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Netherlands Helsinki Committee / News / The NHC Joins the Call for a Referendum on the Dutch Law on Intelligence and Security Services

The NHC Joins the Call for a Referendum on the Dutch Law on Intelligence and Security Services

02 October 2017

The Netherlands Helsinki Committee supports the initiative for a referendum on the Dutch law on Intelligence and Security Services (‘Wet op de inlichtingen- en veiligheidsdiensten’ or ‘Wiv’). The broad and far-reaching extension of the powers of the General Intelligence and Security Service (AIVD) and the Military Intelligence and Security Service (MIVD) enabled by these legislative amendments, has aroused wide concerns about the future of privacy, freedom of thought and freedom of expression in the Netherlands. The NHC is particularly concerned about the consequences of the law for our cooperation with civil society in (semi-)authoritarian states, in particular, interception of communication and – without the necessary legal safeguards – data sharing with intelligence and security services of the country in question.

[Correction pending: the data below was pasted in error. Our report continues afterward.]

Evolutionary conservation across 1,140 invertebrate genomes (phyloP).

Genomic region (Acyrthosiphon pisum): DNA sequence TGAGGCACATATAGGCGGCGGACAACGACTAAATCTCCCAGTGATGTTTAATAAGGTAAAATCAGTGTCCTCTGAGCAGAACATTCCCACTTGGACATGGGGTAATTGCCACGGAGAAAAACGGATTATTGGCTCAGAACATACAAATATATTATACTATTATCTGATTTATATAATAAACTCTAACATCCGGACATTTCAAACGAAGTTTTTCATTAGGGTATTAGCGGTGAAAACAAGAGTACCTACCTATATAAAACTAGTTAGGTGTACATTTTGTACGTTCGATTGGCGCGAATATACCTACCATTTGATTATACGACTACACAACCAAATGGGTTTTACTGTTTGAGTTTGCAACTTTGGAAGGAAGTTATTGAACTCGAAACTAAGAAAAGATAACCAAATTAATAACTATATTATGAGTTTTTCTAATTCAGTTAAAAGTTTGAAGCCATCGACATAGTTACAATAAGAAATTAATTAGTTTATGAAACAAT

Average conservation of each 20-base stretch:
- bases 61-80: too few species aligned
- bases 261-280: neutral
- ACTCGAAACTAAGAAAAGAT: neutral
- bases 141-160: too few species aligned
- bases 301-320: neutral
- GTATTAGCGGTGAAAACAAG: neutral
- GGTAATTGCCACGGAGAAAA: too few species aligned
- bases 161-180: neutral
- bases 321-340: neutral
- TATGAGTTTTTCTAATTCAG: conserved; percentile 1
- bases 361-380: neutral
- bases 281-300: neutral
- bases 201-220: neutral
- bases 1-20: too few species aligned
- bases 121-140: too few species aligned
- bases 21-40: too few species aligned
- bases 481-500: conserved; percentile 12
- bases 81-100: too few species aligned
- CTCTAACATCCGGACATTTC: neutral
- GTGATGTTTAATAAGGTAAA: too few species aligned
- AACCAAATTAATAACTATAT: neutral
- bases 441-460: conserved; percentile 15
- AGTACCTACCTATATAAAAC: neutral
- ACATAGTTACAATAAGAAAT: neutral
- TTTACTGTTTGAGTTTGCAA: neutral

If the minimum threshold of 300.000 signatures of the petition is reached before October 16th, there will be an advisory referendum in which the Dutch people can give their opinion regarding the new legislation. Please support this initiative by signing via sleepwet.nl.

Below we briefly discuss main concerns about the new legislation, commonly referred to as the Sleepwet: (1) the possibility of so-called bulk interception of mass communication; (2) the limited legal checks and safeguards; and (3) the possibility that such intercepted data can be shared with foreign intelligence and security services.

Bulk interception